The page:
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What is a clitic? (Grammar)



A clitic is a morpheme that has syntactic characteristics of a word, but shows evidence of being phonologically bound to another word.

  • Phonologically bound but syntactically free
  • Function at phrase or clause level
  • Cannot be integrated into standard discourse without being bound to some other form
  • Often have grammatical rather than lexical meaning
  • Belong to closed classes like pronouns, prepositions, auxiliary verbs, and conjunctions
  • Usually attach to the edges of words, outside of derivational and inflectional affixes
  • Often attach to several syntactic categories of words such as head noun, non-head noun, preposition, verb, or adverb
  • Phonologically unstressed

A clitic may have a nonclitic alternant.

Examples (English)
  • The contraction of the morpheme is, as in

  • What's going on?
  • The possessive marker 's, as in

  • The man in the black coat's book.

Here are the two kinds of clitics:

  • proclitic, occurring at the beginning of a morpheme
  • enclitic, occurring at the end of a morpheme


Clitics that occur on the last element of a clause will always cliticize to the end of that element. (See Payne, T. 1997b)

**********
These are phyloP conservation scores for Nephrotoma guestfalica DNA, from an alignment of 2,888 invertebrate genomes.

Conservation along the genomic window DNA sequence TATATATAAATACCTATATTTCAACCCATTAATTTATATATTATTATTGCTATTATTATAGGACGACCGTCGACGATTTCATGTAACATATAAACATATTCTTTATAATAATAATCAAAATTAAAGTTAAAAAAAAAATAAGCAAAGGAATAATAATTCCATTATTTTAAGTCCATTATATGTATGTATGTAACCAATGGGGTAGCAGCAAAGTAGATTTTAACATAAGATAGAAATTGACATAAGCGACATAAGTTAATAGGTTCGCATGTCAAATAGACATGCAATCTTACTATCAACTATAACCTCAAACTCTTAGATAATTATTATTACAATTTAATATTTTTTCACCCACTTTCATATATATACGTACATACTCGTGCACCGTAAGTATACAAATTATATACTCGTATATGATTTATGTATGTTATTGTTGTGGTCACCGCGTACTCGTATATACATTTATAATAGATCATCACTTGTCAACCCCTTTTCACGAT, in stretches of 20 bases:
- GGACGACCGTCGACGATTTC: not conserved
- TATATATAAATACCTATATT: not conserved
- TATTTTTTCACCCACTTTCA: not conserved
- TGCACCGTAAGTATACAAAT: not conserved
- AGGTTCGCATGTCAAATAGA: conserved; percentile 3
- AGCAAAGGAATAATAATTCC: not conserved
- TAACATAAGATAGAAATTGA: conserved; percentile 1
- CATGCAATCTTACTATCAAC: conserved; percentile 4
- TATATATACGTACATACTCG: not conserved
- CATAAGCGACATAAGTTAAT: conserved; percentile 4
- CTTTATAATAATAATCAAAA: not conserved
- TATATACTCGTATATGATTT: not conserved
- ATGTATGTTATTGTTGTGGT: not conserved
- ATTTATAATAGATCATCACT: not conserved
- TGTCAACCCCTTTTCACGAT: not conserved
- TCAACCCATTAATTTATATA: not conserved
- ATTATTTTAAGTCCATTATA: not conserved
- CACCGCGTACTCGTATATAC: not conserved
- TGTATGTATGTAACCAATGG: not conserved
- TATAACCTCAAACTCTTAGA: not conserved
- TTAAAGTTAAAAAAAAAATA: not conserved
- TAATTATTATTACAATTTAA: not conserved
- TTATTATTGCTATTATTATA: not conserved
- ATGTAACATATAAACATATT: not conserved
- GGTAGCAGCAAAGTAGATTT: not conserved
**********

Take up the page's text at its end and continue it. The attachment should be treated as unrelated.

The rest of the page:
A clitic is a kind of
Comparison and contrast: clitic versus affix

Here is a table that compares and contrasts clitics and affixes:

  • Clitic


    Functions above the word level syntactically and on the word level phonologically.

    Functions on the word level syntactically and phonologically.

    May attach to words belonging to a variety of syntactic categories.

    Attaches to words belonging to a single syntactic category.

    May attach to words or whole phrases.

    Attaches to single words.

    Occurs at the edge of a word.

    May occur within or at the edges of a word.

  • Sources

    Crystal 1980 64


    Hartmann and Stork 1972 38


    Anderson, S. 1985 158


    Klavans 1982 xi-xiv, 74–76, 83, 93–95, 100–101


    Zwicky 1977 5

    See also

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